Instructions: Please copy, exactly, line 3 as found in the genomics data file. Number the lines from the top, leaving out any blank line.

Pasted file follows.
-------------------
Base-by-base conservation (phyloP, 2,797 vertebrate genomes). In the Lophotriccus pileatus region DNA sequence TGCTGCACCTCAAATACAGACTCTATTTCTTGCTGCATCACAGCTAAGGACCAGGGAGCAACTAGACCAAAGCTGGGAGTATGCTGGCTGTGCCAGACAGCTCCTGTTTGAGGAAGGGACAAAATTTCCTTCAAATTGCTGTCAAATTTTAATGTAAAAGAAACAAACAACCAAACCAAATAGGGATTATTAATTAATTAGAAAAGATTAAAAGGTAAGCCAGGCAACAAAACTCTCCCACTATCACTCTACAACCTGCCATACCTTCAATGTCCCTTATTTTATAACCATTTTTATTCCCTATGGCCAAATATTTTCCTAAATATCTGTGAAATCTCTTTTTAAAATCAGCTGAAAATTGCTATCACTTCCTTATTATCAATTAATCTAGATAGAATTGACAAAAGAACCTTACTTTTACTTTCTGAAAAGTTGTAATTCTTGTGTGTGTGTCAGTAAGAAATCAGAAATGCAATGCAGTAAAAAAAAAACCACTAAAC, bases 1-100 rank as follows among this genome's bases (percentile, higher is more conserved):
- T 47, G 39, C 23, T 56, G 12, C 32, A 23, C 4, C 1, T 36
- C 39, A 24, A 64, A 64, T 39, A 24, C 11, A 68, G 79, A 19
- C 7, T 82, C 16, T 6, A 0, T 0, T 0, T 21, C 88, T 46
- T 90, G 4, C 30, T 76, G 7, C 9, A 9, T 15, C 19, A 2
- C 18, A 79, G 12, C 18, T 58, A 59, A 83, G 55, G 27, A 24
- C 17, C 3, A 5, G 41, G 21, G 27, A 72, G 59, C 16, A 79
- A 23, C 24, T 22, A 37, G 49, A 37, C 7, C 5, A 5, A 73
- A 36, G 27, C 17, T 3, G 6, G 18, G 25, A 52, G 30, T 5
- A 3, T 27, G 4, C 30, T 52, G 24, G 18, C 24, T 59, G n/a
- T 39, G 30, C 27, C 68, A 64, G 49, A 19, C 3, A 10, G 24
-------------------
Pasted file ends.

- C 39, A 24, A 64, A 64, T 39, A 24, C 11, A 68, G 79, A 19